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Foundations for reform -10 Point Plan for Service Delivery

Foundations for reform -10 Point Plan for Service Delivery

Service Delivery Reform will be achieved by:

  1. Progressively re-engineering services to better meet people’s needs. These universal services will become easier to access and use, reducing the burden on people, with more of the work happening ‘behind the scenes’. Processes will be simplified, allowing people to undertake more transactions at a time and place of their choosing.
  2. Supporting the Government’s social inclusion and workforce participation agendas through initiatives to help vulnerable people. Additional community engagement officers and social workers will help people who are facing barriers to social inclusion like homelessness.
  3. Implementing a customer needs assessment framework to identify people who need more intensive support by drawing on existing information about a person’s circumstances and asking questions to identify the services they need.                          Foundations for reform -10 Point Plan for Service Delivery
  4. Providing services and referrals to people based on their needs and circumstances across the following service levels:
  • ‘Self managed’ — people who can independently access and navigate services without support or assistance;
  • ‘Assisted’ — people who, at certain times, are unable to self-manage as a result of a particular circumstance and require additional assistance to access or interpret services;
  • ‘Managed’ — people who require services to be coordinated into a support plan to meet compliance obligations or other obligations such as parole conditions or child protection issues; and
  • ‘Intensive’ — people facing significant disadvantage or multiple complex challenges who require coordinated assistance.
  1. Implementing a customer relationship management system to give staff a broader view of a person and their dealings with the department and to provide a consistent view of a person’s information to help identify the services they need, with the appropriate privacy protections in place.
  2. Transforming the way people interact with the portfolio to provide better access to services regardless of location and circumstances through:
  • improved mobile and outreach services to people in rural and regional areas, and to others who are isolated;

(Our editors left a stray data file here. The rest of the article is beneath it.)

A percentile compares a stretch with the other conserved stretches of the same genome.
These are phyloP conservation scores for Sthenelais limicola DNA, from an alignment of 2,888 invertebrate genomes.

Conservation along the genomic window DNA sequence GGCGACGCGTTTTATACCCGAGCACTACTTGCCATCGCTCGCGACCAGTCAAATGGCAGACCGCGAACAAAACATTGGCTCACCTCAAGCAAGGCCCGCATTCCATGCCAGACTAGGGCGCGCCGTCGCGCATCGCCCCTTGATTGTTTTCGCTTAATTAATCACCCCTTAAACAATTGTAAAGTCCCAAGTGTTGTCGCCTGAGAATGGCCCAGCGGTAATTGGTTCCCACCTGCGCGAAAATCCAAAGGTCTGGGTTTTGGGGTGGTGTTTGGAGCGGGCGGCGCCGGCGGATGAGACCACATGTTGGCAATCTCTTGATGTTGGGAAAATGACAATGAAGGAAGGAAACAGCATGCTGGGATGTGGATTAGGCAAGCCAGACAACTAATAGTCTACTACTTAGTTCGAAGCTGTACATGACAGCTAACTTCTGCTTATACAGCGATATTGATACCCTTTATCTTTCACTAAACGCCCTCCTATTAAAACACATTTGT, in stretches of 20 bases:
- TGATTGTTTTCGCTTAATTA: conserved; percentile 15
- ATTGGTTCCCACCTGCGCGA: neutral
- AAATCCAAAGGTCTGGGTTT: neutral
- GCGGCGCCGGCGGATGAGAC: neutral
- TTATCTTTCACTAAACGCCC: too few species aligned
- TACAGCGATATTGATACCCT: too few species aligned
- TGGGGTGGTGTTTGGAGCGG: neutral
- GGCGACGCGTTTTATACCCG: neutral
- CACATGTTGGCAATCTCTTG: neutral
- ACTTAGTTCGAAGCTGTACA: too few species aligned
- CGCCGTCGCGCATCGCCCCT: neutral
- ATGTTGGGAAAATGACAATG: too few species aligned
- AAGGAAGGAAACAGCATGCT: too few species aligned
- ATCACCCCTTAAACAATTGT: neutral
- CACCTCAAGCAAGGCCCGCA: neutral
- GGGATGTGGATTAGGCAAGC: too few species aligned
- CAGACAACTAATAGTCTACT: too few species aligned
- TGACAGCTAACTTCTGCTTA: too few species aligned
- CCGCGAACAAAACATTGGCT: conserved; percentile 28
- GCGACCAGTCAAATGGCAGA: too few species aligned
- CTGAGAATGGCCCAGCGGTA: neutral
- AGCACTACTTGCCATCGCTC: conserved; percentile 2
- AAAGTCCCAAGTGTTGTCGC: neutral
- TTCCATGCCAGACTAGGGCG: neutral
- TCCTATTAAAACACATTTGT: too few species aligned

• co-locating offices to provide one-stop-shop access to departmental services and extend the reach of the department; and
  • a single telephone number and website to improve access to the department’s information and services through a single point of contact.                    Foundations for reform -10 Point Plan for Service Delivery
  1. Implementing streamlined customer registration and proof of identity arrangements that improve convenience for people while protecting their personal information so they only need to prove who they are or tell their story once when accessing services, with their consent or where legislation already permits.
  2. Integrating the Human Services agencies into a single department of state to better enable the departments to contribute to policy development and bring together key corporate and enabling services to drive efficiency, freeing up resources for frontline services.
  3. Bringing together the department’s frontline service delivery networks into a single customer facing network to provide coordinated support to people. Staff will receive more training and will be able to deliver tailored services at the local level. Services will be delivered through a combination of shop fronts and specialist service centres (telephony and processing).
  4. The implementation of a work management system to optimize the way work is allocated to staff based on capacity and skills.                            Foundations for reform -10 Point Plan for Service Delivery